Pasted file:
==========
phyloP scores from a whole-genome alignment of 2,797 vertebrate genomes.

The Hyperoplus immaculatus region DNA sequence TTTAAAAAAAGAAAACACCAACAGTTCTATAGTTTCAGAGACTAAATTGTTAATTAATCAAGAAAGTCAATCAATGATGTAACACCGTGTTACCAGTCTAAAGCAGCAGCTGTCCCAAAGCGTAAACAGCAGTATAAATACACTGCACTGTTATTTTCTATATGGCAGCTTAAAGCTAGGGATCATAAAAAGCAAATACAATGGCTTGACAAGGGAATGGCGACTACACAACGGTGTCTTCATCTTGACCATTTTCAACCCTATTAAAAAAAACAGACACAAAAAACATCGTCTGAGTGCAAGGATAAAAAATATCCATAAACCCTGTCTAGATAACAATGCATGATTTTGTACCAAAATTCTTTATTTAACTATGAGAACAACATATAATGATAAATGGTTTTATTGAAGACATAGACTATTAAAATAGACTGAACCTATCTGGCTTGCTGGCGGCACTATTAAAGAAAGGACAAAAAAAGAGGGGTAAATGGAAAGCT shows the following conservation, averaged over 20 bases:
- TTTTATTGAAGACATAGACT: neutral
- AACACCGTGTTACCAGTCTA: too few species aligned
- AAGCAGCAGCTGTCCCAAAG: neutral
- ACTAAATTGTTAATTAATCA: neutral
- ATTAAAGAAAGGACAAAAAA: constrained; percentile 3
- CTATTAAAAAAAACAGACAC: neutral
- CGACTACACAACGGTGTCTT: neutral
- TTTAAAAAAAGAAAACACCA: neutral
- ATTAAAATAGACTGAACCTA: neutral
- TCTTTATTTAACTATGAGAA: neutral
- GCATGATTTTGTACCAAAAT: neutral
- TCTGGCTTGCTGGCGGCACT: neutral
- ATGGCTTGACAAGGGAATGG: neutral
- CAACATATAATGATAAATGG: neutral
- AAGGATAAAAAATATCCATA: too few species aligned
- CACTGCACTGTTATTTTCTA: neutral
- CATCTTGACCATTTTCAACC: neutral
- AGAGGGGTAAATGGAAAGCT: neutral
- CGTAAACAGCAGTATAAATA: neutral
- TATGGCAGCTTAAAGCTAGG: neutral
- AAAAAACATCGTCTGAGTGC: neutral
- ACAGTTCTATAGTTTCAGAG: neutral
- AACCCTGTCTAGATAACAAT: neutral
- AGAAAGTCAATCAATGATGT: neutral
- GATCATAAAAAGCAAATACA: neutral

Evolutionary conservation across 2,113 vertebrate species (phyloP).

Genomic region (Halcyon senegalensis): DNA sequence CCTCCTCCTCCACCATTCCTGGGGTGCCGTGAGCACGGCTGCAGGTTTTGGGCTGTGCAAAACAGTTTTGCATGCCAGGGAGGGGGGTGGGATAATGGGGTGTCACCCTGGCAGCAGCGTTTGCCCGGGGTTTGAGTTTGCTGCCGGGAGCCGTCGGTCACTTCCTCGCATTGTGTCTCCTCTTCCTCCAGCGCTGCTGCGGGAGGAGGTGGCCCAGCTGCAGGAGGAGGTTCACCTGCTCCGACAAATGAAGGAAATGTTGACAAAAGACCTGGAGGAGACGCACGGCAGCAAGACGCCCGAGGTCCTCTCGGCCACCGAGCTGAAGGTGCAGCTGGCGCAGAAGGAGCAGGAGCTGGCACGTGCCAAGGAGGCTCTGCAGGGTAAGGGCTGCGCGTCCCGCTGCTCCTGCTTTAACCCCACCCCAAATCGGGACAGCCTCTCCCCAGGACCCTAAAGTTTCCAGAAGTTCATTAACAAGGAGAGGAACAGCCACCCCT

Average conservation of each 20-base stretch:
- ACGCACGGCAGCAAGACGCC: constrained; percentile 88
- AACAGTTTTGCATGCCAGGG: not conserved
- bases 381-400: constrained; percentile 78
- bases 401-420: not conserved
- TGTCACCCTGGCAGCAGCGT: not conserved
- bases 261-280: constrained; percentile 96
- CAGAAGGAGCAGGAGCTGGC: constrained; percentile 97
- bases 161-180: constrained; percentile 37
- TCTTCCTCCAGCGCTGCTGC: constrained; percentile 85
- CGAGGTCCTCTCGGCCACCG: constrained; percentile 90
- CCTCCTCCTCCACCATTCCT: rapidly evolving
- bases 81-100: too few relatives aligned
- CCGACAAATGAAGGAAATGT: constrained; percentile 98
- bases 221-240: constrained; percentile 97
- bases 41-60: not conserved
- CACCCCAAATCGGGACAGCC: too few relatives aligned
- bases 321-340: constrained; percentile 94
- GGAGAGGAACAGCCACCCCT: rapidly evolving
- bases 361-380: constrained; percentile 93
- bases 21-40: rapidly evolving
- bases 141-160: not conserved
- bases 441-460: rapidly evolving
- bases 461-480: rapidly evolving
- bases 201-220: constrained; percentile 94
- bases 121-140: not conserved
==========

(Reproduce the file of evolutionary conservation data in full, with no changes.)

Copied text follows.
phyloP scores from a whole-genome alignment of 2,797 vertebrate genomes.

The Hyperoplus immaculatus region DNA sequence TTTAAAAAAAGAAAACACCAACAGTTCTATAGTTTCAGAGACTAAATTGTTAATTAATCAAGAAAGTCAATCAATGATGTAACACCGTGTTACCAGTCTAAAGCAGCAGCTGTCCCAAAGCGTAAACAGCAGTATAAATACACTGCACTGTTATTTTCTATATGGCAGCTTAAAGCTAGGGATCATAAAAAGCAAATACAATGGCTTGACAAGGGAATGGCGACTACACAACGGTGTCTTCATCTTGACCATTTTCAACCCTATTAAAAAAAACAGACACAAAAAACATCGTCTGAGTGCAAGGATAAAAAATATCCATAAACCCTGTCTAGATAACAATGCATGATTTTGTACCAAAATTCTTTATTTAACTATGAGAACAACATATAATGATAAATGGTTTTATTGAAGACATAGACTATTAAAATAGACTGAACCTATCTGGCTTGCTGGCGGCACTATTAAAGAAAGGACAAAAAAAGAGGGGTAAATGGAAAGCT shows the following conservation, averaged over 20 bases:
- TTTTATTGAAGACATAGACT: neutral
- AACACCGTGTTACCAGTCTA: too few species aligned
- AAGCAGCAGCTGTCCCAAAG: neutral
- ACTAAATTGTTAATTAATCA: neutral
- ATTAAAGAAAGGACAAAAAA: constrained; percentile 3
- CTATTAAAAAAAACAGACAC: neutral
- CGACTACACAACGGTGTCTT: neutral
- TTTAAAAAAAGAAAACACCA: neutral
- ATTAAAATAGACTGAACCTA: neutral
- TCTTTATTTAACTATGAGAA: neutral
- GCATGATTTTGTACCAAAAT: neutral
- TCTGGCTTGCTGGCGGCACT: neutral
- ATGGCTTGACAAGGGAATGG: neutral
- CAACATATAATGATAAATGG: neutral
- AAGGATAAAAAATATCCATA: too few species aligned
- CACTGCACTGTTATTTTCTA: neutral
- CATCTTGACCATTTTCAACC: neutral
- AGAGGGGTAAATGGAAAGCT: neutral
- CGTAAACAGCAGTATAAATA: neutral
- TATGGCAGCTTAAAGCTAGG: neutral
- AAAAAACATCGTCTGAGTGC: neutral
- ACAGTTCTATAGTTTCAGAG: neutral
- AACCCTGTCTAGATAACAAT: neutral
- AGAAAGTCAATCAATGATGT: neutral
- GATCATAAAAAGCAAATACA: neutral

Evolutionary conservation across 2,113 vertebrate species (phyloP).

Genomic region (Halcyon senegalensis): DNA sequence CCTCCTCCTCCACCATTCCTGGGGTGCCGTGAGCACGGCTGCAGGTTTTGGGCTGTGCAAAACAGTTTTGCATGCCAGGGAGGGGGGTGGGATAATGGGGTGTCACCCTGGCAGCAGCGTTTGCCCGGGGTTTGAGTTTGCTGCCGGGAGCCGTCGGTCACTTCCTCGCATTGTGTCTCCTCTTCCTCCAGCGCTGCTGCGGGAGGAGGTGGCCCAGCTGCAGGAGGAGGTTCACCTGCTCCGACAAATGAAGGAAATGTTGACAAAAGACCTGGAGGAGACGCACGGCAGCAAGACGCCCGAGGTCCTCTCGGCCACCGAGCTGAAGGTGCAGCTGGCGCAGAAGGAGCAGGAGCTGGCACGTGCCAAGGAGGCTCTGCAGGGTAAGGGCTGCGCGTCCCGCTGCTCCTGCTTTAACCCCACCCCAAATCGGGACAGCCTCTCCCCAGGACCCTAAAGTTTCCAGAAGTTCATTAACAAGGAGAGGAACAGCCACCCCT

Average conservation of each 20-base stretch:
- ACGCACGGCAGCAAGACGCC: constrained; percentile 88
- AACAGTTTTGCATGCCAGGG: not conserved
- bases 381-400: constrained; percentile 78
- bases 401-420: not conserved
- TGTCACCCTGGCAGCAGCGT: not conserved
- bases 261-280: constrained; percentile 96
- CAGAAGGAGCAGGAGCTGGC: constrained; percentile 97
- bases 161-180: constrained; percentile 37
- TCTTCCTCCAGCGCTGCTGC: constrained; percentile 85
- CGAGGTCCTCTCGGCCACCG: constrained; percentile 90
- CCTCCTCCTCCACCATTCCT: rapidly evolving
- bases 81-100: too few relatives aligned
- CCGACAAATGAAGGAAATGT: constrained; percentile 98
- bases 221-240: constrained; percentile 97
- bases 41-60: not conserved
- CACCCCAAATCGGGACAGCC: too few relatives aligned
- bases 321-340: constrained; percentile 94
- GGAGAGGAACAGCCACCCCT: rapidly evolving
- bases 361-380: constrained; percentile 93
- bases 21-40: rapidly evolving
- bases 141-160: not conserved
- bases 441-460: rapidly evolving
- bases 461-480: rapidly evolving
- bases 201-220: constrained; percentile 94
- bases 121-140: not conserved